Friday, October 31, 2014

The Liver Chronicles - How To Waste A Life

I had an interesting evening. "My story" such as it is has shown up in bits and pieces throughout this site. Some of remarked that it paints the picture of someone facing a catastrophic illness with dignity and compassion, two words rarely associated with a music critic. Ted Allen from Chopped asked for more and so did some of you. My life and times here are not pretty. Wondrous childhood memories and lasting friendships don't exist. Life can be cruel...

My childhood was spent learning how to mentally outsmart those that bullied, harassed and seemed down right angry at my presence here on earth. I wasn't good at sports. I was beaten regularly by a militaristic father who to his credit didn't single me out but it made little difference when either my sister or mother were on the end of his wrath. My only real memory as a child was attempting to hug my father and have him pull away. He is still doing it but now with a nurse younger than I am while my mother endures the situation with shameful silence. I always had music. Rated as one of the best clarinet players in the state, I quickly moved to tenor sax realizing the odds of chicks hooking up with a clarinet player were that of starting at second for the Los Angeles Dodgers. The superior ratings continued. I was a hydrocephalic baby. My head was far too large for my body and this was brought to my attention every single day for roughly ten years if not more. I played in countless local jazz ensembles and was once requested to sit in with the great Albert Collins.

In high school I was diagnosed with polycystic kidney, a severe kidney disease controllable with diet but with complications that do effect the liver. Toss in the beginning of what would be an on again off again thirty year chronic binge and disaster is given a nice base from which to operate. Not if...but when. I did it to myself. I own this despite the fact they really aren't sure of where to lay the exact cause and it is of little matter at this point. I was self medicating. I wanted not to feel some things and milk of amnesia seemed the way to go...In the back of my mind I knew better but really didn't care about the outcome. When your self worth never gets out of the starting gate, you may not necessarily be suicidal but you truly don't care. You suffer in silence. During college I cracked one of the top 25 markets in radio and television working as on air talent for three different radio stations and as a news writer and reporter for the ABC affiliate. My column is currently syndicated through Gannett.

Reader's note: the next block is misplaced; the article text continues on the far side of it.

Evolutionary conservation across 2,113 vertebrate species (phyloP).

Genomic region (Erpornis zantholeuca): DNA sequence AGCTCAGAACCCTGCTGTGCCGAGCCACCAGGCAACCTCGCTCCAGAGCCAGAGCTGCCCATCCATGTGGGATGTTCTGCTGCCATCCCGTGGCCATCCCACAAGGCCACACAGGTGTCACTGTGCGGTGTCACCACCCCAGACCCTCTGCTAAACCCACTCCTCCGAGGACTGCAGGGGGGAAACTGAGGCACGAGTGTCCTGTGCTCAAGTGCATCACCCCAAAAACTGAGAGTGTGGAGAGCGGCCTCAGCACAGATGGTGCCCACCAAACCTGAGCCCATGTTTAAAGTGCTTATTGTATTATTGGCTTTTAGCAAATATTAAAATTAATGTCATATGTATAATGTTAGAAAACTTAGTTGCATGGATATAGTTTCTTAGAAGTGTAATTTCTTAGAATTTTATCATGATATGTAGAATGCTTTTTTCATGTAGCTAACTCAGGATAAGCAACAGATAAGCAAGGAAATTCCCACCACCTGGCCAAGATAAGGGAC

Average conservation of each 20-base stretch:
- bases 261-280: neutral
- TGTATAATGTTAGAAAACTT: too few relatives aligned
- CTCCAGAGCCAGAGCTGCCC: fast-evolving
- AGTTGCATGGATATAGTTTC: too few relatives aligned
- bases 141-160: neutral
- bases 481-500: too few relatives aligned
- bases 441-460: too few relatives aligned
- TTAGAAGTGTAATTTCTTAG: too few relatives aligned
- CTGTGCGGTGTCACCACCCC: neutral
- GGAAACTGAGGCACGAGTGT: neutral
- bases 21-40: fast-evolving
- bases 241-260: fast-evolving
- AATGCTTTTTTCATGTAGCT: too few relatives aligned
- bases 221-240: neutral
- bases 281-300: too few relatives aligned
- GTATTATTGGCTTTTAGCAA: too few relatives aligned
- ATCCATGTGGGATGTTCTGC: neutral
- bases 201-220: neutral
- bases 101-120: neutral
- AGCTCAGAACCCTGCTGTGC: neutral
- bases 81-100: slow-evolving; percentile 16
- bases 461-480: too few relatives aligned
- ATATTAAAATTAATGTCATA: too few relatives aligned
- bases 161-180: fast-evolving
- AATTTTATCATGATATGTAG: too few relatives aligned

I did well at work, always punctual and always exceeding expectations. A great many jobs began leaving Louisville before the economic crash and when it hit I began writing about economics for the Courier - Journal. Tired of the death threats, I came back to music where I was promptly black listed for some of my published thoughts and told point blank "my kind was not welcome." I came from no where to become perhaps the leading Independent writer in my area. As my health continued to fail the daily joy was fast becoming the daily grind so I am opting out and soon. I want to enjoy and find some personal peace with the time I have left. I have endured surgical procedures and treatments that by my most accounts could be considered torture. I've been through enough.

There isn't really much left to say. Nothing profound. Nothing earth shattering. To some this is a story they have heard before in various forms, to others this may be an autobiographical nightmare. I also suffer from encephalopathy. I become forgetful, I anger and tire easily. Confusion is similar to that of a dementia patient and if you add that to the liver cancer it is truly an experience you never want. I hope to work on bringing attention to transplant issues that hold back ACA from actually working for the common good. Right now I simply hope to make it through the day without a trip to the hospital...Again.

Be well,
Brent